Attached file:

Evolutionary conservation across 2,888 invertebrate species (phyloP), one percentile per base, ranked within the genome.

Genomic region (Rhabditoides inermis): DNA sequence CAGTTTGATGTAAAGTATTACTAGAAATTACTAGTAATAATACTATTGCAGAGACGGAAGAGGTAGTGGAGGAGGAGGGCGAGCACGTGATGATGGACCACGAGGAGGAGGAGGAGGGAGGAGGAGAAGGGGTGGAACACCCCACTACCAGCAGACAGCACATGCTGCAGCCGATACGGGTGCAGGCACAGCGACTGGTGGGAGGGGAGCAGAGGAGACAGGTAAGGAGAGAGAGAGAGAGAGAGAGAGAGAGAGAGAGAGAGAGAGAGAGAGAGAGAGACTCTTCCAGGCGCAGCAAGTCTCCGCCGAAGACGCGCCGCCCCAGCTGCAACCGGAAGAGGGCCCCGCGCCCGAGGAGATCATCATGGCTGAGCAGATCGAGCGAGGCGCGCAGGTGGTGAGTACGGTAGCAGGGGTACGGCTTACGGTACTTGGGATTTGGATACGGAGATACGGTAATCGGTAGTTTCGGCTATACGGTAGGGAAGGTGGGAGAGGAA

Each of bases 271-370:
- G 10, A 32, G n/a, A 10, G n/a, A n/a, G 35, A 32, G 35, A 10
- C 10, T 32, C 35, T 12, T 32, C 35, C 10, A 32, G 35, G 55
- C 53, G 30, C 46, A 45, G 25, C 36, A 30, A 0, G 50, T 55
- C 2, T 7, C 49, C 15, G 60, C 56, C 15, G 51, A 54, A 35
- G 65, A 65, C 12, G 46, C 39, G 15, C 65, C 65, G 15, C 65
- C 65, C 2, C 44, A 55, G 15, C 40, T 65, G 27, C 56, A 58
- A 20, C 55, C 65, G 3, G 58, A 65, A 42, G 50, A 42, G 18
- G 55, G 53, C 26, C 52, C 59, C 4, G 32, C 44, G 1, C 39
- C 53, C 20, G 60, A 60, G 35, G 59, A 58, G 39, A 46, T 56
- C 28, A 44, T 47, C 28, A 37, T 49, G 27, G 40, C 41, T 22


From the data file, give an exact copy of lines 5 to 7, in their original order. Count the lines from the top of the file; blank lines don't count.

- C 10, T 32, C 35, T 12, T 32, C 35, C 10, A 32, G 35, G 55
- C 53, G 30, C 46, A 45, G 25, C 36, A 30, A 0, G 50, T 55
- C 2, T 7, C 49, C 15, G 60, C 56, C 15, G 51, A 54, A 35